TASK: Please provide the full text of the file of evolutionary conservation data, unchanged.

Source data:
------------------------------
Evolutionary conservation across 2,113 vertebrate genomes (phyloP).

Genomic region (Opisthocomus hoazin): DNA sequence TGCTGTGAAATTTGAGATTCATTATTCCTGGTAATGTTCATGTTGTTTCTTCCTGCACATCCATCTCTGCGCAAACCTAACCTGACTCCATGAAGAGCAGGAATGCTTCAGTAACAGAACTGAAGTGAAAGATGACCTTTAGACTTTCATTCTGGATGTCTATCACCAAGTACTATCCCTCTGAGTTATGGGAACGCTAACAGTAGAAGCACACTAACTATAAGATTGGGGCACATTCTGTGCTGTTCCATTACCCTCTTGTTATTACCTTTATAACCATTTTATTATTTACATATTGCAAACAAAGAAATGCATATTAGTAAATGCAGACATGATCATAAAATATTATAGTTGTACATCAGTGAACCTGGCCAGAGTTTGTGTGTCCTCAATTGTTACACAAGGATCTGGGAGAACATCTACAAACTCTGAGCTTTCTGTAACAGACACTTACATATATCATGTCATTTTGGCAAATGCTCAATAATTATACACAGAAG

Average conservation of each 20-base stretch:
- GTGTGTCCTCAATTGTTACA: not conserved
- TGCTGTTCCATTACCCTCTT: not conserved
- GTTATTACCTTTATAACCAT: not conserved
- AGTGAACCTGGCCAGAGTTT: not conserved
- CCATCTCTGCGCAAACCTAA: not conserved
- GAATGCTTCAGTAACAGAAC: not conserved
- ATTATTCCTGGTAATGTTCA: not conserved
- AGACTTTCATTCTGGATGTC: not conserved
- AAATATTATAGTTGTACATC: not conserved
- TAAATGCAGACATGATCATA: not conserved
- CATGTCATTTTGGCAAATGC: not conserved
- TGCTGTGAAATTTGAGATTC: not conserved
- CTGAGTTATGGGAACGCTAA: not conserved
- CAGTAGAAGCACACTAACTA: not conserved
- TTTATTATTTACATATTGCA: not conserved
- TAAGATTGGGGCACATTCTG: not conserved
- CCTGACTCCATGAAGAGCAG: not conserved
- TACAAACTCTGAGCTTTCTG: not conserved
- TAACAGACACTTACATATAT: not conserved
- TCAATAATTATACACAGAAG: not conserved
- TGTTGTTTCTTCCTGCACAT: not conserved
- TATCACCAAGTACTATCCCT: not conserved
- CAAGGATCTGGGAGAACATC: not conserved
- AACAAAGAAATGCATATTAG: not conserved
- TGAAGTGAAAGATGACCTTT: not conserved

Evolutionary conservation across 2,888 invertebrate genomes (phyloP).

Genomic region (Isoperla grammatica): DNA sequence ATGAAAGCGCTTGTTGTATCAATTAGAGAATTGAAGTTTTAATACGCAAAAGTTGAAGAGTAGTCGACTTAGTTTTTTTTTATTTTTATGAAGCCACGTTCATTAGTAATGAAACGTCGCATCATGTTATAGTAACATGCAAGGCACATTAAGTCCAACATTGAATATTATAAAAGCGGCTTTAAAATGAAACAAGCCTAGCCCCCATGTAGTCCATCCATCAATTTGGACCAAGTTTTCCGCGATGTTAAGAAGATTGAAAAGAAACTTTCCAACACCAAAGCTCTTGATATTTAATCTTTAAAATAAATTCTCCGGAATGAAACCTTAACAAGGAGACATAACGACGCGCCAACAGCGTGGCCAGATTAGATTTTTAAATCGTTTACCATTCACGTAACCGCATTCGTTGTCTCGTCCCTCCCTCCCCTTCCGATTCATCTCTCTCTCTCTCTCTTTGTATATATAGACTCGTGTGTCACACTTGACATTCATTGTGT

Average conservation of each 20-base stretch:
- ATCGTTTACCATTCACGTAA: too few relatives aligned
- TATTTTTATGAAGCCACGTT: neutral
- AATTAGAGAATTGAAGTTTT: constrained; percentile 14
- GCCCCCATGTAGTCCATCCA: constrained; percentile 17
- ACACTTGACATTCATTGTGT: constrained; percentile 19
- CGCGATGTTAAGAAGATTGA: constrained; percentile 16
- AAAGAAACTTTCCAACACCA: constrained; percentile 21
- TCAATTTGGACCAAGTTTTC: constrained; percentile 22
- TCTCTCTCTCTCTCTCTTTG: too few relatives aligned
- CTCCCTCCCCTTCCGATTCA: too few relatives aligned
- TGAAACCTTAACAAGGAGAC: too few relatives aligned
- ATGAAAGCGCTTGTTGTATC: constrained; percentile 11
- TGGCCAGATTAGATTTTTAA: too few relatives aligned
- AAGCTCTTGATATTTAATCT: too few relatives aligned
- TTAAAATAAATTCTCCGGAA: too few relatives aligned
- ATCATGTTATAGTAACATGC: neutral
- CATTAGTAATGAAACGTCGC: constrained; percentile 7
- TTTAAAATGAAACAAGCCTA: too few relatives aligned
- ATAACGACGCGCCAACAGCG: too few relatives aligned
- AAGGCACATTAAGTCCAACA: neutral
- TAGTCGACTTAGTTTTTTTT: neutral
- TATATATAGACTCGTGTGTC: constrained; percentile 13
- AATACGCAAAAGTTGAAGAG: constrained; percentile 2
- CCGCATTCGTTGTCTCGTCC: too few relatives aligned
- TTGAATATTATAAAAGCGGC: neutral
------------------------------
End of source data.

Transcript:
Evolutionary conservation across 2,113 vertebrate genomes (phyloP).

Genomic region (Opisthocomus hoazin): DNA sequence TGCTGTGAAATTTGAGATTCATTATTCCTGGTAATGTTCATGTTGTTTCTTCCTGCACATCCATCTCTGCGCAAACCTAACCTGACTCCATGAAGAGCAGGAATGCTTCAGTAACAGAACTGAAGTGAAAGATGACCTTTAGACTTTCATTCTGGATGTCTATCACCAAGTACTATCCCTCTGAGTTATGGGAACGCTAACAGTAGAAGCACACTAACTATAAGATTGGGGCACATTCTGTGCTGTTCCATTACCCTCTTGTTATTACCTTTATAACCATTTTATTATTTACATATTGCAAACAAAGAAATGCATATTAGTAAATGCAGACATGATCATAAAATATTATAGTTGTACATCAGTGAACCTGGCCAGAGTTTGTGTGTCCTCAATTGTTACACAAGGATCTGGGAGAACATCTACAAACTCTGAGCTTTCTGTAACAGACACTTACATATATCATGTCATTTTGGCAAATGCTCAATAATTATACACAGAAG

Average conservation of each 20-base stretch:
- GTGTGTCCTCAATTGTTACA: not conserved
- TGCTGTTCCATTACCCTCTT: not conserved
- GTTATTACCTTTATAACCAT: not conserved
- AGTGAACCTGGCCAGAGTTT: not conserved
- CCATCTCTGCGCAAACCTAA: not conserved
- GAATGCTTCAGTAACAGAAC: not conserved
- ATTATTCCTGGTAATGTTCA: not conserved
- AGACTTTCATTCTGGATGTC: not conserved
- AAATATTATAGTTGTACATC: not conserved
- TAAATGCAGACATGATCATA: not conserved
- CATGTCATTTTGGCAAATGC: not conserved
- TGCTGTGAAATTTGAGATTC: not conserved
- CTGAGTTATGGGAACGCTAA: not conserved
- CAGTAGAAGCACACTAACTA: not conserved
- TTTATTATTTACATATTGCA: not conserved
- TAAGATTGGGGCACATTCTG: not conserved
- CCTGACTCCATGAAGAGCAG: not conserved
- TACAAACTCTGAGCTTTCTG: not conserved
- TAACAGACACTTACATATAT: not conserved
- TCAATAATTATACACAGAAG: not conserved
- TGTTGTTTCTTCCTGCACAT: not conserved
- TATCACCAAGTACTATCCCT: not conserved
- CAAGGATCTGGGAGAACATC: not conserved
- AACAAAGAAATGCATATTAG: not conserved
- TGAAGTGAAAGATGACCTTT: not conserved

Evolutionary conservation across 2,888 invertebrate genomes (phyloP).

Genomic region (Isoperla grammatica): DNA sequence ATGAAAGCGCTTGTTGTATCAATTAGAGAATTGAAGTTTTAATACGCAAAAGTTGAAGAGTAGTCGACTTAGTTTTTTTTTATTTTTATGAAGCCACGTTCATTAGTAATGAAACGTCGCATCATGTTATAGTAACATGCAAGGCACATTAAGTCCAACATTGAATATTATAAAAGCGGCTTTAAAATGAAACAAGCCTAGCCCCCATGTAGTCCATCCATCAATTTGGACCAAGTTTTCCGCGATGTTAAGAAGATTGAAAAGAAACTTTCCAACACCAAAGCTCTTGATATTTAATCTTTAAAATAAATTCTCCGGAATGAAACCTTAACAAGGAGACATAACGACGCGCCAACAGCGTGGCCAGATTAGATTTTTAAATCGTTTACCATTCACGTAACCGCATTCGTTGTCTCGTCCCTCCCTCCCCTTCCGATTCATCTCTCTCTCTCTCTCTTTGTATATATAGACTCGTGTGTCACACTTGACATTCATTGTGT

Average conservation of each 20-base stretch:
- ATCGTTTACCATTCACGTAA: too few relatives aligned
- TATTTTTATGAAGCCACGTT: neutral
- AATTAGAGAATTGAAGTTTT: constrained; percentile 14
- GCCCCCATGTAGTCCATCCA: constrained; percentile 17
- ACACTTGACATTCATTGTGT: constrained; percentile 19
- CGCGATGTTAAGAAGATTGA: constrained; percentile 16
- AAAGAAACTTTCCAACACCA: constrained; percentile 21
- TCAATTTGGACCAAGTTTTC: constrained; percentile 22
- TCTCTCTCTCTCTCTCTTTG: too few relatives aligned
- CTCCCTCCCCTTCCGATTCA: too few relatives aligned
- TGAAACCTTAACAAGGAGAC: too few relatives aligned
- ATGAAAGCGCTTGTTGTATC: constrained; percentile 11
- TGGCCAGATTAGATTTTTAA: too few relatives aligned
- AAGCTCTTGATATTTAATCT: too few relatives aligned
- TTAAAATAAATTCTCCGGAA: too few relatives aligned
- ATCATGTTATAGTAACATGC: neutral
- CATTAGTAATGAAACGTCGC: constrained; percentile 7
- TTTAAAATGAAACAAGCCTA: too few relatives aligned
- ATAACGACGCGCCAACAGCG: too few relatives aligned
- AAGGCACATTAAGTCCAACA: neutral
- TAGTCGACTTAGTTTTTTTT: neutral
- TATATATAGACTCGTGTGTC: constrained; percentile 13
- AATACGCAAAAGTTGAAGAG: constrained; percentile 2
- CCGCATTCGTTGTCTCGTCC: too few relatives aligned
- TTGAATATTATAAAAGCGGC: neutral